In the struggle for global supremacy, the US has a massive advantage that China has yet to replicate: its ability to attract and absorb the world’s elite into its own citizenry. Unfortunately, Americans are shunning immigration at the very time they need it to keep their noses ahead of the Chinese. Closing its doors to global talent would be a grave and irreversible error for the US.
Throughout its history, and especially in the wake of World War 2, the US has been the destination of choice for eminent scientists like Albert Einstein and top entrepreneurs like Elon Musk. The US is the economic equivalent of Paris Saint-Germain in the French Ligue 1: everyone toils for years to produce the occasional star player, and then the US simply cherry picks the best players while offering scant compensation.
This immigration supremacy is a key reason why America’s scientific and entrepreneurial environments remain the most attractive in the world, and why a country that accounts for less than five percent of the world’s population dominates the global economy in almost every facet. China has caught up a lot by leveraging its domestic talent more effectively, but it remains unwilling and unable to take advantage of the world’s elite.
As an illustration, China’s ability to develop civilian and military aircraft remains quite limited, in turn impeding the capacity of its air force to dominate the skies. In contrast, decades of teaching the world’s best rising engineers in its universities, and then offering them jobs and citizenship, has allowed the US to be the unquestioned aviation hegemon.
In 2021, America’s status as the globe’s only superpower is under serious threat due to a combination of its own relative decline and China’s meteoric rise. In a very narrow sense, China has superior prospects to the US because it has a much larger population (the landmasses are comparable), but the US’ immigration success can more than make up for that if it continues to suck in the world’s elite.
Unfortunately, that’s not how many Americans see the issue. There is a perception among working class Americans that globalization has lowered their living standards since the 1990s, and this view has garnered more support following the global financial crisis in 2008, and the COVID-19 pandemic today. There is a cultural aspect, too, as some Americans feel that immigrants do not share the US’ traditional values and that they therefore constitute a threat to the country’s long-standing identity.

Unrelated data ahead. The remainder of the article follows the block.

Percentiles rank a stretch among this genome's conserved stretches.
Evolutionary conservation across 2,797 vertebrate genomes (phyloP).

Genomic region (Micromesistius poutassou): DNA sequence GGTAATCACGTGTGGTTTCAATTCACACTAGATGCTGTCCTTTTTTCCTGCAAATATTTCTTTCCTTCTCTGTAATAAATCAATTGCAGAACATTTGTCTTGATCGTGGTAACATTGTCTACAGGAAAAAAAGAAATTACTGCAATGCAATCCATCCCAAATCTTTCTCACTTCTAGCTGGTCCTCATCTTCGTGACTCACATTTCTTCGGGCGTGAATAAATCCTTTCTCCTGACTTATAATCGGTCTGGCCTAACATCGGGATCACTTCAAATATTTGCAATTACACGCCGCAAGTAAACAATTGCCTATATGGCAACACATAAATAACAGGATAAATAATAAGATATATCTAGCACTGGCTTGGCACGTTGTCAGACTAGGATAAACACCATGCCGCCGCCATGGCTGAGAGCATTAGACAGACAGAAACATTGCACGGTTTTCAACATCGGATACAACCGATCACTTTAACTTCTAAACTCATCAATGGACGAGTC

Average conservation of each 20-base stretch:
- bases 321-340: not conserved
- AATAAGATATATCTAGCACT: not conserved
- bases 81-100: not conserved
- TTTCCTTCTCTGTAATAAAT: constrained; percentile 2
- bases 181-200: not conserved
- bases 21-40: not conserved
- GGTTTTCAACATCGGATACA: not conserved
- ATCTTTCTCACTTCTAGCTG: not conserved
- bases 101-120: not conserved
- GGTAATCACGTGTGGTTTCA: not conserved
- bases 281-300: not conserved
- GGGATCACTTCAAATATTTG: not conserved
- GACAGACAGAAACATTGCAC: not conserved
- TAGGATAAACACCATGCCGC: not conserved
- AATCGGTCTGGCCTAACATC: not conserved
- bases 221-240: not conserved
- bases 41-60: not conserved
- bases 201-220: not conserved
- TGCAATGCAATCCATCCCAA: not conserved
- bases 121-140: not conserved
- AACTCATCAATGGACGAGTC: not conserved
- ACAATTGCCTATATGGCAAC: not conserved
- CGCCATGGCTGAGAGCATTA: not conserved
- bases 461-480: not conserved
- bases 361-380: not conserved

Having surveyed a lot of the evidence, I believe that these immigration-related claims are largely false. I attribute their persistence to a combination of the xenophobia that economic crises inevitable breed, and the general atmosphere of anti-intellectualism that has taken root during the last 10 years, whereby people have become less accepting of scientific arguments.
My goal here isn’t to go over the evidence, as that would take thousands of words. Instead, I wish to highlight that America’s immigration decisions have impacts that go far beyond the direct effect on living standards and cultural values, because US hegemony is under serious threat.
For years, the US’ status as the only superpower has allowed it to reap inflated economic benefits, such as those stemming from the US dollar being the world’s de facto currency for trade and reserves. These economic gains have had geopolitical consequences, too: being sanctioned by the US – and denied access to its economy or the system of international payments – is extremely painful, giving the US massive leverage in international negotiations.
If the US closes its doors to the world’s best and brightest, its global economic influence will shrink considerably, and the unique advantages it has enjoyed for decades will disappear. That’s not something I see being acknowledged by those demanding a higher wall at the Mexican border, or who are happy to see Afghan translators and their families stranded outside Kabul airport lest they enter an America that is supposedly “bursting at the seams”.
The problem for US voters is that unlike a carbon tax or a universal basic income, this isn’t the sort of thing that one can experiment with. If the US surrenders its status as the favored destination for elite immigrants, the ill effects will materialize slowly, and by the time an evidence-based decision is made to fix the error, we will all be speaking Mandarin.